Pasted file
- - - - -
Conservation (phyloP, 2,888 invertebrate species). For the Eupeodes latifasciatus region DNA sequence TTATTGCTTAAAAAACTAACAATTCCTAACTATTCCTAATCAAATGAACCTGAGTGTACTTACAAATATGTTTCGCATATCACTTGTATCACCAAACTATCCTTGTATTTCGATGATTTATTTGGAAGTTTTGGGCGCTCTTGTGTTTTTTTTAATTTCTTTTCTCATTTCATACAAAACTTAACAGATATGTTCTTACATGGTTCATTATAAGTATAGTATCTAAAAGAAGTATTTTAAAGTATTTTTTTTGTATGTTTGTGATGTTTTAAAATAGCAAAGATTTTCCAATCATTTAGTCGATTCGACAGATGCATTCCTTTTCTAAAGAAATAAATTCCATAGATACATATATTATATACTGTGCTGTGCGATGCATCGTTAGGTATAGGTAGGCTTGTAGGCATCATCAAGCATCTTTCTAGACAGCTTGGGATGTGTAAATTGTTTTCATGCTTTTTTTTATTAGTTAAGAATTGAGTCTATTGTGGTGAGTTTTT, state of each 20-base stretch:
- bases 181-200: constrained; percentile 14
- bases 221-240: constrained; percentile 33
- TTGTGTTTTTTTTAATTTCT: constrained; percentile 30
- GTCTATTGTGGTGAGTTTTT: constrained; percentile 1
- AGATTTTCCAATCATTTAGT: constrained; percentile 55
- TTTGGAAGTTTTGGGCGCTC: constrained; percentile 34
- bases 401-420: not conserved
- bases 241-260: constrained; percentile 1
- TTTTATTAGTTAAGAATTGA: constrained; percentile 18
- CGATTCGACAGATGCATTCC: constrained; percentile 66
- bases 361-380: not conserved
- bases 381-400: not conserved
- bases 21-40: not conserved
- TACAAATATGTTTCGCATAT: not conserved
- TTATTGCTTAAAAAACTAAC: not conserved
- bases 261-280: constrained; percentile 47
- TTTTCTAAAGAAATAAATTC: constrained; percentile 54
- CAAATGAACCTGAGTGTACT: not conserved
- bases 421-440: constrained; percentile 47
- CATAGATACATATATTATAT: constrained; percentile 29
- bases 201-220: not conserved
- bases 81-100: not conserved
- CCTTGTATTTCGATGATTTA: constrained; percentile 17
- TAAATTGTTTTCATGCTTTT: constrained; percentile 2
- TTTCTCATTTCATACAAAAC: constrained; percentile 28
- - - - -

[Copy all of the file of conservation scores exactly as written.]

Conservation (phyloP, 2,888 invertebrate species). For the Eupeodes latifasciatus region DNA sequence TTATTGCTTAAAAAACTAACAATTCCTAACTATTCCTAATCAAATGAACCTGAGTGTACTTACAAATATGTTTCGCATATCACTTGTATCACCAAACTATCCTTGTATTTCGATGATTTATTTGGAAGTTTTGGGCGCTCTTGTGTTTTTTTTAATTTCTTTTCTCATTTCATACAAAACTTAACAGATATGTTCTTACATGGTTCATTATAAGTATAGTATCTAAAAGAAGTATTTTAAAGTATTTTTTTTGTATGTTTGTGATGTTTTAAAATAGCAAAGATTTTCCAATCATTTAGTCGATTCGACAGATGCATTCCTTTTCTAAAGAAATAAATTCCATAGATACATATATTATATACTGTGCTGTGCGATGCATCGTTAGGTATAGGTAGGCTTGTAGGCATCATCAAGCATCTTTCTAGACAGCTTGGGATGTGTAAATTGTTTTCATGCTTTTTTTTATTAGTTAAGAATTGAGTCTATTGTGGTGAGTTTTT, state of each 20-base stretch:
- bases 181-200: constrained; percentile 14
- bases 221-240: constrained; percentile 33
- TTGTGTTTTTTTTAATTTCT: constrained; percentile 30
- GTCTATTGTGGTGAGTTTTT: constrained; percentile 1
- AGATTTTCCAATCATTTAGT: constrained; percentile 55
- TTTGGAAGTTTTGGGCGCTC: constrained; percentile 34
- bases 401-420: not conserved
- bases 241-260: constrained; percentile 1
- TTTTATTAGTTAAGAATTGA: constrained; percentile 18
- CGATTCGACAGATGCATTCC: constrained; percentile 66
- bases 361-380: not conserved
- bases 381-400: not conserved
- bases 21-40: not conserved
- TACAAATATGTTTCGCATAT: not conserved
- TTATTGCTTAAAAAACTAAC: not conserved
- bases 261-280: constrained; percentile 47
- TTTTCTAAAGAAATAAATTC: constrained; percentile 54
- CAAATGAACCTGAGTGTACT: not conserved
- bases 421-440: constrained; percentile 47
- CATAGATACATATATTATAT: constrained; percentile 29
- bases 201-220: not conserved
- bases 81-100: not conserved
- CCTTGTATTTCGATGATTTA: constrained; percentile 17
- TAAATTGTTTTCATGCTTTT: constrained; percentile 2
- TTTCTCATTTCATACAAAAC: constrained; percentile 28